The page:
17 Jul Love and independence for atypical people!
All around the world, in every culture and since we are little kids, we hear lots and lots of love stories. Whether we are talking about poems, songs, paintings or books, we “see” and “hear” love almost every day of our lives. It is, therefore, a known fact that the love culture is embedded into out society. For this, little children dream to become princes and princesses and find love. However, some of them can only dream about it!
They say love conquers them all, and that it always finds a way. But is this true?
For disabled people, finding love is not an easy task. Not because they are not “lovable” people, but because of stereotypes and stigmatization. As they often are not welcomed and are treated poorly by others, it is difficult for them to meet their match. Many times, people are under the impression that being in a relationship with a disabled person means being their caregiver. One could, of course, be so, but it is mostly up to both partners to decide. For example, many opt for hiring outside help to take care of one’s needs, and usually function like a typical couple.
Regardless, people fear the judgement of others, so they often do not even give a chance to these kind and loving souls. Filled with love, most disabled people make great partners and companions, as they are empathetic people. Of course, this is the case of a typical-atypical person couple. The situation differs when we are talking about relationships where both people are atypical.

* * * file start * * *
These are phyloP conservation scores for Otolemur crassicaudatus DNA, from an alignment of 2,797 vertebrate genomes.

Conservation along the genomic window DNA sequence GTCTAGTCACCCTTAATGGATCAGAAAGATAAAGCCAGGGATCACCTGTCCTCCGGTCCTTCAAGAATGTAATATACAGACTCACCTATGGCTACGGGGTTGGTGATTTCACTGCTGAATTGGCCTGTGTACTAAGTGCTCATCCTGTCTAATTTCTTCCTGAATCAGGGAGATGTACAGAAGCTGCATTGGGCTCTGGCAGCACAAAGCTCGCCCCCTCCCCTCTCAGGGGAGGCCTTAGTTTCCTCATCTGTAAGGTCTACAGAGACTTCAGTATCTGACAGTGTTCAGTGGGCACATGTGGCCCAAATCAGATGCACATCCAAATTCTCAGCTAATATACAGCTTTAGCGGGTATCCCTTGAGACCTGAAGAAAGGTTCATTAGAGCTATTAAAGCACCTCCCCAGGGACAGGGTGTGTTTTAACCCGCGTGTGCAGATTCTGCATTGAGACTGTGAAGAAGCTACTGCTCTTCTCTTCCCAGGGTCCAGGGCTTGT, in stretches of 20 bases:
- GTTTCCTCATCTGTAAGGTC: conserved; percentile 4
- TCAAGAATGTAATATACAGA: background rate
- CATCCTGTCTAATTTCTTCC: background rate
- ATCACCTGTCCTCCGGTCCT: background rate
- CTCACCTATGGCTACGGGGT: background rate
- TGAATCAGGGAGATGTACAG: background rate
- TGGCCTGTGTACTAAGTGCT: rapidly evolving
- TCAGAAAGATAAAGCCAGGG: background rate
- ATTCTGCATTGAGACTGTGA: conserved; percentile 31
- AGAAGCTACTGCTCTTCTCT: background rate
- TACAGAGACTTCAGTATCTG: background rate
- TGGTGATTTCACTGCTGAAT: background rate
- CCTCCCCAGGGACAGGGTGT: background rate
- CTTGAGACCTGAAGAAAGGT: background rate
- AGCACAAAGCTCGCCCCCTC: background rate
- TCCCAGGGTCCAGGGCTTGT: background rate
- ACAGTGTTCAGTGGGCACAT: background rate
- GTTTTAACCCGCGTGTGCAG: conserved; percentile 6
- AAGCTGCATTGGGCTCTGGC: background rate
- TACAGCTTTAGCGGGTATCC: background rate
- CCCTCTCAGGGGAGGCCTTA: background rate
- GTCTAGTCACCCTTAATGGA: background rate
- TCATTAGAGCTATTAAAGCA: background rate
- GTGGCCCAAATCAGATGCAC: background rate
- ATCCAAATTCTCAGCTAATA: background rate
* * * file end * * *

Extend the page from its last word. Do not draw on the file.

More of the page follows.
This week, news about the longest married down Syndrome couple broke. Maryanne and Tommy Pilling have been married for a long time and are celebrating their 25th wedding anniversary this year. The British couple has previously been on the news, as they are one of the few completely independent down Syndrome couples.
This news was extremely interesting for us, at CONIL, as it is proof that with the right education, atypical children can grow into independent adults, adapted to the society they live in. Of course, the treatment of disabled people in the United Kingdom differs from the one in Romania. For this, we are fighting to change the environment disabled children grow up in.
With CONIL’s help, we can build a society without stigmatization, in which atypical and typical people can live in harmony. Our goal is to help special needs children grow and develop, to maximize their chance of success. Therefore, we are striving to help them further their intellectual knowledge, as well as their emotional intelligence.
At CONIL, we believe that everybody deserves a chance to grow, to learn and to love!